The purpose of Section 1(e) Second Schedule FC is a safeguard to prevent and reduce statelessness in the country. Therefore, it was submitted by the appellants that the only relevant question pertaining to the interpretation of Section 1(e) read together with Section 2(3) Second Schedule FC is whether a child born in Malaysia acquired citizenship of any other country within one year from the child’s date of birth. If that answer is no, the child is a Malaysian citizen by operation of law. 

Adoption Order does not automatically grant citizenship to an adopted child

The NRD argued that an Adoption Order does not automatically grant citizenship to an adopted child because the Adoption Act 1952 is silent on the issue of citizenship. The effect of the Adoption Order in Sections 9 and 25A of the Adoption Act 1952 only covers the maintenance, education, welfare and property of the child. It does not, however, provide for citizenship by operation of law for an adopted child. The NRD relied on Chin Kooi Nah (suing by herself and as next of kin to Chin Jia Nee, an Infant) v Pendaftar Besar Kelahiran dan Kematian, Malaysia [2016] 1 CLJ 736 which held that the Legislature would have expressly provided for the citizenship of the adopted child if it indeed had such intention. 

In response, the appellants submitted that the question to be asked is not “Whether an Adoption Order can automatically grant citizenship to an adopted child?”. Instead, the correct question to be asked is “Who are the child’s parents?” The reference to “parents” in Section 1(a) Second Schedule FC is a reference to a child’s “lawful parents” as evidenced by the post-adoption birth certificate, as opposed to a child’s biological parents. Pursuant to that, the respective appellants in both the appeals of P and C are the parents for all purposes and this is conclusively evidenced by P and C’s post-adoption birth certificates respectively. 

Issue of the child’s illegitimacy

The NRD relied on Section 17 Part III Second Schedule FC in support of its argument that the legitimacy of the child needs to be ascertained before deciding whether the requirements under Section 1(a) Second Schedule FC are fulfilled. Pursuant to Section 17 Part III Second Schedule FC, any reference to the father of an illegitimate child in Part III of the Federal Constitution shall refer to the child’s mother. Section 17 Part III Second Schedule FC reads as follows:- 

    1. For the purposes of Part III of this Constitution references to a person’s father or to his parent, or to one of his parents, are in relation to a person who is illegitimate to be construed as references to his mother, and accordingly Section 19 of this Schedule shall not apply to such a person.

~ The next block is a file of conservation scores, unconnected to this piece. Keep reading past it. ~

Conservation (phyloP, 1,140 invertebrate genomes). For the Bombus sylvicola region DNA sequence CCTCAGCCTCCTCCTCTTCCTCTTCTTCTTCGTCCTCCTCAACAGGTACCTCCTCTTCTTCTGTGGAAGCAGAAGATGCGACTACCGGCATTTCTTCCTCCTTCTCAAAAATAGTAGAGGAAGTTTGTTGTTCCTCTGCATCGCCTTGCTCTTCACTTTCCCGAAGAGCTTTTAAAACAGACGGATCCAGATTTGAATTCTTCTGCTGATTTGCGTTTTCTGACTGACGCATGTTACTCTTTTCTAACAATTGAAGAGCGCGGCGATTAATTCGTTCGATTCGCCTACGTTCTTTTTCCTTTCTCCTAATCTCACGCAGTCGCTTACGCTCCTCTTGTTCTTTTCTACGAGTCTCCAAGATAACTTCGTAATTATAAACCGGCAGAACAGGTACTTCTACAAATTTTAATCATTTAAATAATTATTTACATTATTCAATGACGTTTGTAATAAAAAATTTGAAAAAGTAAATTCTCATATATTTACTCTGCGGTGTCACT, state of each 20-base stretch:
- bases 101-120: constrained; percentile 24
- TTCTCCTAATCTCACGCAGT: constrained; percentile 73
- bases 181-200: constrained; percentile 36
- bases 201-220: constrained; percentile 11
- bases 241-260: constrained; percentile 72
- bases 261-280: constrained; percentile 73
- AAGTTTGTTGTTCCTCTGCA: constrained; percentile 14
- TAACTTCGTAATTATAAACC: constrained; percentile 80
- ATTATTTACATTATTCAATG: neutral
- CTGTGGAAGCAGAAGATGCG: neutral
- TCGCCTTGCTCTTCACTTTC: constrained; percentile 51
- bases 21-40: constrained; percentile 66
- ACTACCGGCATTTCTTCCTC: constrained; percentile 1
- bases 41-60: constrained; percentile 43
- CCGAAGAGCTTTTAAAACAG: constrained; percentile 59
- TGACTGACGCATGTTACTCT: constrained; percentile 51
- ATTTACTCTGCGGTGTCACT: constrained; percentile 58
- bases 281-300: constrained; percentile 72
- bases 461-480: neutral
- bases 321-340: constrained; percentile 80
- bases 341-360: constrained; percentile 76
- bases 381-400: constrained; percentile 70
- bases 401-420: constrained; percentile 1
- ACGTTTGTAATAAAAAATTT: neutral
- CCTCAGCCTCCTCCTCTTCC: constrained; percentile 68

In response, the appellants submitted that the issue of illegitimacy is irrelevant and contrary to the express provisions of the Adoption Act 1952. In the event the court finds that the issue of illegitimacy was relevant, the question of a child’s legitimacy ought to be determined by way of reference to her lawful parents and their lawful marriage. The court and the government authorities cannot disregard the express provision of Section 25A(6) of the Adoption Act 1952 which provides that “notwithstanding anything to the contrary in any written law”, the child’s birth certificate “shall be received without further or other proof as evidence of the facts and particulars relating to the birth of the child.”

Reliance on Section 18 Part III Second Schedule FC

It was submitted by the NRD that the only written law in the Federal Constitution applicable to an adoptive parent is Section 18 Part III Second Schedule FC. The NRD relied on Section 18 Part III Second Schedule FC which expressly provides that a person under the age of twenty-one years who was born before the beginning of October 1962 and whose adoptive father is a citizen may apply to be registered as a citizen. Accordingly, the information regarding the adopter is only applicable to Article 15(3) FC and Section 9 Part III Second Schedule FC, and not to Article 14(1)(b) and Part II Second Schedule FC. 

The appellants, in response, submitted that Section 18 Part III Second Schedule is irrelevant because it concerns an adopted child born before October 1962. The provisions for citizenship, particularly Section 1(a) Second Schedule FC must be interpreted in light of the amendments to the Adoption Act 1952 which came into operation on 15 February 2001, including the new Section 25A(6) of the Adoption Act 1952 which opens with the phrase “notwithstanding anything to the contrary in any written law”.